Sustainable Design Features

Benefits from the Inouye Regional Center

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The IRC Main Facility includes the re-purposing of the historic hangars Building 175 and Building 176 and a new structure – Building A – that links the hangars into a unified composition. The hangars were originally used to repair WWII fighter aircraft. The exterior of the hangars have been restored and repaired to meet the functional requirements of NOAA as well as the requirements of historic preservation partners to maintain the visual integrity of the exterior.

Entering the facility on the ground floor of Building A, one is greeted by a three-story high central atrium containing an extensive exhibit space, reception and pre-function space, a research and reference library, auditorium, and meeting rooms. Additional support spaces at the ground floor include training rooms, a fitness and wellness center, and a dining facility.

Site Design

A circulation path unites the historic tarmac, the historic hangars, and the makai waterfront into a unified NOAA campus. Along the waterfront there are places for large gatherings, informal dining, and exhibits highlighting the island’s voyaging history.

Care has been taken to incorporate native and cultural components in the buildings and surrounding campus whenever possible. Native ohia wood floors in the visitor’s center and staircases, a star compass unload in the courtyard near the waterfront, and native plants in the landscaping all point to a strong respect for Pacific Islands culture.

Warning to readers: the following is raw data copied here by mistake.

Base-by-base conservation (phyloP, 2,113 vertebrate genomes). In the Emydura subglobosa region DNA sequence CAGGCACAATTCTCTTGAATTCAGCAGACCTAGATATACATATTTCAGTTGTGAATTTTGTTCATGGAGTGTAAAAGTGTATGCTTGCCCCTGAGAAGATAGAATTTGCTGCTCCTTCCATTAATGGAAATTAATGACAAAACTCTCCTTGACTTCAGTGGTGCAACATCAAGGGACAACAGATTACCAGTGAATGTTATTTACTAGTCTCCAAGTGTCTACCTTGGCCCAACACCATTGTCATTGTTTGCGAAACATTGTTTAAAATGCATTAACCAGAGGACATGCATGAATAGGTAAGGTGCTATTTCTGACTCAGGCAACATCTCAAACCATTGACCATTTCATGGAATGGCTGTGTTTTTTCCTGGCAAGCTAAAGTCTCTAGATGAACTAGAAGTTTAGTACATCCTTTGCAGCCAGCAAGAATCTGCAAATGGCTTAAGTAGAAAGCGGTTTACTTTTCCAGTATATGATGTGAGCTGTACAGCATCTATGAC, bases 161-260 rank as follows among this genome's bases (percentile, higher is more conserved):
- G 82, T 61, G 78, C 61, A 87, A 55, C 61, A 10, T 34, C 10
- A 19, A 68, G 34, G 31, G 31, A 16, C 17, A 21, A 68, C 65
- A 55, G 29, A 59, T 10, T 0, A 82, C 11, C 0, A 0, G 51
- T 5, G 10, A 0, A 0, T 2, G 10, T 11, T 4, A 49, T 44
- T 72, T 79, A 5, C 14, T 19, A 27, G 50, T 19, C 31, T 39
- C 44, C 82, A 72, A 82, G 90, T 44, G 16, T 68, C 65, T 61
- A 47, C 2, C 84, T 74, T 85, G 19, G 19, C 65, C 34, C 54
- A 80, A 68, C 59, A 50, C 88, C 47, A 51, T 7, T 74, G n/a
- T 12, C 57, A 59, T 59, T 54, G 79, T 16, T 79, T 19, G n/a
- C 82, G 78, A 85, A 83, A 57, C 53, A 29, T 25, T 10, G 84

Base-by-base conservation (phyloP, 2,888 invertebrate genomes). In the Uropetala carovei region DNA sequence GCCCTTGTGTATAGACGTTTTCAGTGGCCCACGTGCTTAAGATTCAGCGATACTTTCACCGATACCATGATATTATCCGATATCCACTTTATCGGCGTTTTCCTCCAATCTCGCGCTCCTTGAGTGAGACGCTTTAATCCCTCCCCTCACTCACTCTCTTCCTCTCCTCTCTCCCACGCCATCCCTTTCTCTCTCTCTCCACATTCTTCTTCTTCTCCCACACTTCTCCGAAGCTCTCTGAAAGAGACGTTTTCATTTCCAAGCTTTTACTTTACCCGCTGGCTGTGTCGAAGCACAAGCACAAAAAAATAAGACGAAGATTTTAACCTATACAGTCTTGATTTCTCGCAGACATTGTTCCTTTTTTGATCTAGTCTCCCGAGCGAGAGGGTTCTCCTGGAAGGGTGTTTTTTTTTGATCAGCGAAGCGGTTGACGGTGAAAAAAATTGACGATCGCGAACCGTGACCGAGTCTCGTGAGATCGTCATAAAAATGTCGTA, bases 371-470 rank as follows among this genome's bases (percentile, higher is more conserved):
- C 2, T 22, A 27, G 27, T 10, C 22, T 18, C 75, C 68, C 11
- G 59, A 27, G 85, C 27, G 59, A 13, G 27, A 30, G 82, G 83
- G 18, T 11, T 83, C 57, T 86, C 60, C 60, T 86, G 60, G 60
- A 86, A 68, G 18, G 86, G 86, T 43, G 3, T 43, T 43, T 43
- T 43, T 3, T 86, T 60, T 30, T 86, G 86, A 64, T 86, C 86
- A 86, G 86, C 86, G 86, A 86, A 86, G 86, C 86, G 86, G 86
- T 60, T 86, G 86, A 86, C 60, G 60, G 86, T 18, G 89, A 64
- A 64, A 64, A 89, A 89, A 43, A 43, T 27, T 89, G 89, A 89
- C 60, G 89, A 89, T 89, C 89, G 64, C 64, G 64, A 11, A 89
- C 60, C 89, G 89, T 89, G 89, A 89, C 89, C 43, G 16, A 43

Center Design

To facilitate Pacific Islands marine biology research, a suite of laboratory and support areas was designed over two floors on the southwest side of Building 176. A loading dock on the first floor gives access to the necropsy suites, with the main body of laboratory accommodations serving chemistry, biology, and molecular disciplines located immediately above.

A seawater well collects water from over 1,200 feet below ground level and is used to supply the outdoor marine animal tanks, seawater ports in the research laboratories, and an aquaria room. Four monk seal tanks (9,400 gallons each), 6 turtle tanks, 3 fish tanks and 2 multi-purpose tanks make up a 87,200 gallon facility which consists of eleven separate water treatment systems. Remote video and infrared illumination is available to monitor animals in the tanks.